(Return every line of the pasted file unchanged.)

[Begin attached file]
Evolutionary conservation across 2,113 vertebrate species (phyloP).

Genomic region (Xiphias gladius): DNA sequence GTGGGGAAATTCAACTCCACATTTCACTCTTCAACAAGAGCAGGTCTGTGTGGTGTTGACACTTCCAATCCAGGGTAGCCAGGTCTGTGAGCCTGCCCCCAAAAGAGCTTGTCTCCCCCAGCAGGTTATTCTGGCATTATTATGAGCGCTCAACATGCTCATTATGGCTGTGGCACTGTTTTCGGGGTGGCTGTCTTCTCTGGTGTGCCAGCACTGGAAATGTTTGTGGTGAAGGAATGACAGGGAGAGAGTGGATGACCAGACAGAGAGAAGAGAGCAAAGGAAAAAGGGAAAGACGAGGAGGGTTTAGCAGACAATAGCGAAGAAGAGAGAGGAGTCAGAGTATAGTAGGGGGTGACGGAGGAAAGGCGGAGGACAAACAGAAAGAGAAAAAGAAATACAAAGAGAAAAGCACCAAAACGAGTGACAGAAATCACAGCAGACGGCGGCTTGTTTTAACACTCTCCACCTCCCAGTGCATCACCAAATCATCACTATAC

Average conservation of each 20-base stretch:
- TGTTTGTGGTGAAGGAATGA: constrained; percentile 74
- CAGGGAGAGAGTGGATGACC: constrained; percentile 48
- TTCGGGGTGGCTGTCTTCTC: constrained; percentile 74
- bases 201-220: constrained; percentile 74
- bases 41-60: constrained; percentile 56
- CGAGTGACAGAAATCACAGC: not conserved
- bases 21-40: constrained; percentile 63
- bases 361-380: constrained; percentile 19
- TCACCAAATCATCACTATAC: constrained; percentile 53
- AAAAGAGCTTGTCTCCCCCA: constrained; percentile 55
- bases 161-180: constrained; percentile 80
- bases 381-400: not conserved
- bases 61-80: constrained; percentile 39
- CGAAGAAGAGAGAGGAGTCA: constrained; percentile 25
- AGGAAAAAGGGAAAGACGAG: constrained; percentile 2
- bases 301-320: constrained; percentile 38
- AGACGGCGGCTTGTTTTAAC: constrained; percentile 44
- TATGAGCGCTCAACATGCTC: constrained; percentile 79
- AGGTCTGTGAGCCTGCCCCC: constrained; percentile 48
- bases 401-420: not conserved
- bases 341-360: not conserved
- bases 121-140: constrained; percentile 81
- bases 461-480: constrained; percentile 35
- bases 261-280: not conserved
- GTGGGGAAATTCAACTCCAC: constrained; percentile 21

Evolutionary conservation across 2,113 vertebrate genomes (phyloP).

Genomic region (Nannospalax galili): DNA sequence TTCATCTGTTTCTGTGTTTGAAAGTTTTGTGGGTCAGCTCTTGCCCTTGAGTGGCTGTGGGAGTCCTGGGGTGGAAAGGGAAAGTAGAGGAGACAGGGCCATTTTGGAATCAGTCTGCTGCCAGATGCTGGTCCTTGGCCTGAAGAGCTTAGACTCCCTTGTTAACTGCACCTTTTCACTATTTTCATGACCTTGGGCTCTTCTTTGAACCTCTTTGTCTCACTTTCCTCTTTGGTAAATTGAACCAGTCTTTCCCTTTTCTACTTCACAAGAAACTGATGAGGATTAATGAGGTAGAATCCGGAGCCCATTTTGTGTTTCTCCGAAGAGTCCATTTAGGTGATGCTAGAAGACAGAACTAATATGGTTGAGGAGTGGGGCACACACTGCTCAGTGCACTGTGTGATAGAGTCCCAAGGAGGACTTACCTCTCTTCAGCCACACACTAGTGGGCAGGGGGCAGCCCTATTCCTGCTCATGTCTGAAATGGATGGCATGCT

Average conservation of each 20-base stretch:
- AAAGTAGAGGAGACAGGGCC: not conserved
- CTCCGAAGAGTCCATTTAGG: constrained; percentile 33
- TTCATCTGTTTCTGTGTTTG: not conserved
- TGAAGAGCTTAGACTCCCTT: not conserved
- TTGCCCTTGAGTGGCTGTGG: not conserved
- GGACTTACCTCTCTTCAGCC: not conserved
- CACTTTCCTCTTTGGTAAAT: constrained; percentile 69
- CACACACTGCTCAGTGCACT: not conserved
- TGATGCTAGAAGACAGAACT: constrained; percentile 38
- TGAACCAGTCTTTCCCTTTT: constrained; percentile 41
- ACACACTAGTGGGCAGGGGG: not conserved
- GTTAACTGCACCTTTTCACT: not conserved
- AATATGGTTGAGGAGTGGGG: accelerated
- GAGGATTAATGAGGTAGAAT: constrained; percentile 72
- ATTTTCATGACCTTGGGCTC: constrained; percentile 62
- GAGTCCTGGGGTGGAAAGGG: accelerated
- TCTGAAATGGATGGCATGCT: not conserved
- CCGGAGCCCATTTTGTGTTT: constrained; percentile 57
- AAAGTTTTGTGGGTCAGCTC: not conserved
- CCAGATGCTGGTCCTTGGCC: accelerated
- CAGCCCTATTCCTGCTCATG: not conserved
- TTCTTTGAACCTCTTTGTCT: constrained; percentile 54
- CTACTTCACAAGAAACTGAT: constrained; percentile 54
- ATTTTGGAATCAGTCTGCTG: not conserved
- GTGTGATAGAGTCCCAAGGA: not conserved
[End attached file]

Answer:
Evolutionary conservation across 2,113 vertebrate species (phyloP).

Genomic region (Xiphias gladius): DNA sequence GTGGGGAAATTCAACTCCACATTTCACTCTTCAACAAGAGCAGGTCTGTGTGGTGTTGACACTTCCAATCCAGGGTAGCCAGGTCTGTGAGCCTGCCCCCAAAAGAGCTTGTCTCCCCCAGCAGGTTATTCTGGCATTATTATGAGCGCTCAACATGCTCATTATGGCTGTGGCACTGTTTTCGGGGTGGCTGTCTTCTCTGGTGTGCCAGCACTGGAAATGTTTGTGGTGAAGGAATGACAGGGAGAGAGTGGATGACCAGACAGAGAGAAGAGAGCAAAGGAAAAAGGGAAAGACGAGGAGGGTTTAGCAGACAATAGCGAAGAAGAGAGAGGAGTCAGAGTATAGTAGGGGGTGACGGAGGAAAGGCGGAGGACAAACAGAAAGAGAAAAAGAAATACAAAGAGAAAAGCACCAAAACGAGTGACAGAAATCACAGCAGACGGCGGCTTGTTTTAACACTCTCCACCTCCCAGTGCATCACCAAATCATCACTATAC

Average conservation of each 20-base stretch:
- TGTTTGTGGTGAAGGAATGA: constrained; percentile 74
- CAGGGAGAGAGTGGATGACC: constrained; percentile 48
- TTCGGGGTGGCTGTCTTCTC: constrained; percentile 74
- bases 201-220: constrained; percentile 74
- bases 41-60: constrained; percentile 56
- CGAGTGACAGAAATCACAGC: not conserved
- bases 21-40: constrained; percentile 63
- bases 361-380: constrained; percentile 19
- TCACCAAATCATCACTATAC: constrained; percentile 53
- AAAAGAGCTTGTCTCCCCCA: constrained; percentile 55
- bases 161-180: constrained; percentile 80
- bases 381-400: not conserved
- bases 61-80: constrained; percentile 39
- CGAAGAAGAGAGAGGAGTCA: constrained; percentile 25
- AGGAAAAAGGGAAAGACGAG: constrained; percentile 2
- bases 301-320: constrained; percentile 38
- AGACGGCGGCTTGTTTTAAC: constrained; percentile 44
- TATGAGCGCTCAACATGCTC: constrained; percentile 79
- AGGTCTGTGAGCCTGCCCCC: constrained; percentile 48
- bases 401-420: not conserved
- bases 341-360: not conserved
- bases 121-140: constrained; percentile 81
- bases 461-480: constrained; percentile 35
- bases 261-280: not conserved
- GTGGGGAAATTCAACTCCAC: constrained; percentile 21

Evolutionary conservation across 2,113 vertebrate genomes (phyloP).

Genomic region (Nannospalax galili): DNA sequence TTCATCTGTTTCTGTGTTTGAAAGTTTTGTGGGTCAGCTCTTGCCCTTGAGTGGCTGTGGGAGTCCTGGGGTGGAAAGGGAAAGTAGAGGAGACAGGGCCATTTTGGAATCAGTCTGCTGCCAGATGCTGGTCCTTGGCCTGAAGAGCTTAGACTCCCTTGTTAACTGCACCTTTTCACTATTTTCATGACCTTGGGCTCTTCTTTGAACCTCTTTGTCTCACTTTCCTCTTTGGTAAATTGAACCAGTCTTTCCCTTTTCTACTTCACAAGAAACTGATGAGGATTAATGAGGTAGAATCCGGAGCCCATTTTGTGTTTCTCCGAAGAGTCCATTTAGGTGATGCTAGAAGACAGAACTAATATGGTTGAGGAGTGGGGCACACACTGCTCAGTGCACTGTGTGATAGAGTCCCAAGGAGGACTTACCTCTCTTCAGCCACACACTAGTGGGCAGGGGGCAGCCCTATTCCTGCTCATGTCTGAAATGGATGGCATGCT

Average conservation of each 20-base stretch:
- AAAGTAGAGGAGACAGGGCC: not conserved
- CTCCGAAGAGTCCATTTAGG: constrained; percentile 33
- TTCATCTGTTTCTGTGTTTG: not conserved
- TGAAGAGCTTAGACTCCCTT: not conserved
- TTGCCCTTGAGTGGCTGTGG: not conserved
- GGACTTACCTCTCTTCAGCC: not conserved
- CACTTTCCTCTTTGGTAAAT: constrained; percentile 69
- CACACACTGCTCAGTGCACT: not conserved
- TGATGCTAGAAGACAGAACT: constrained; percentile 38
- TGAACCAGTCTTTCCCTTTT: constrained; percentile 41
- ACACACTAGTGGGCAGGGGG: not conserved
- GTTAACTGCACCTTTTCACT: not conserved
- AATATGGTTGAGGAGTGGGG: accelerated
- GAGGATTAATGAGGTAGAAT: constrained; percentile 72
- ATTTTCATGACCTTGGGCTC: constrained; percentile 62
- GAGTCCTGGGGTGGAAAGGG: accelerated
- TCTGAAATGGATGGCATGCT: not conserved
- CCGGAGCCCATTTTGTGTTT: constrained; percentile 57
- AAAGTTTTGTGGGTCAGCTC: not conserved
- CCAGATGCTGGTCCTTGGCC: accelerated
- CAGCCCTATTCCTGCTCATG: not conserved
- TTCTTTGAACCTCTTTGTCT: constrained; percentile 54
- CTACTTCACAAGAAACTGAT: constrained; percentile 54
- ATTTTGGAATCAGTCTGCTG: not conserved
- GTGTGATAGAGTCCCAAGGA: not conserved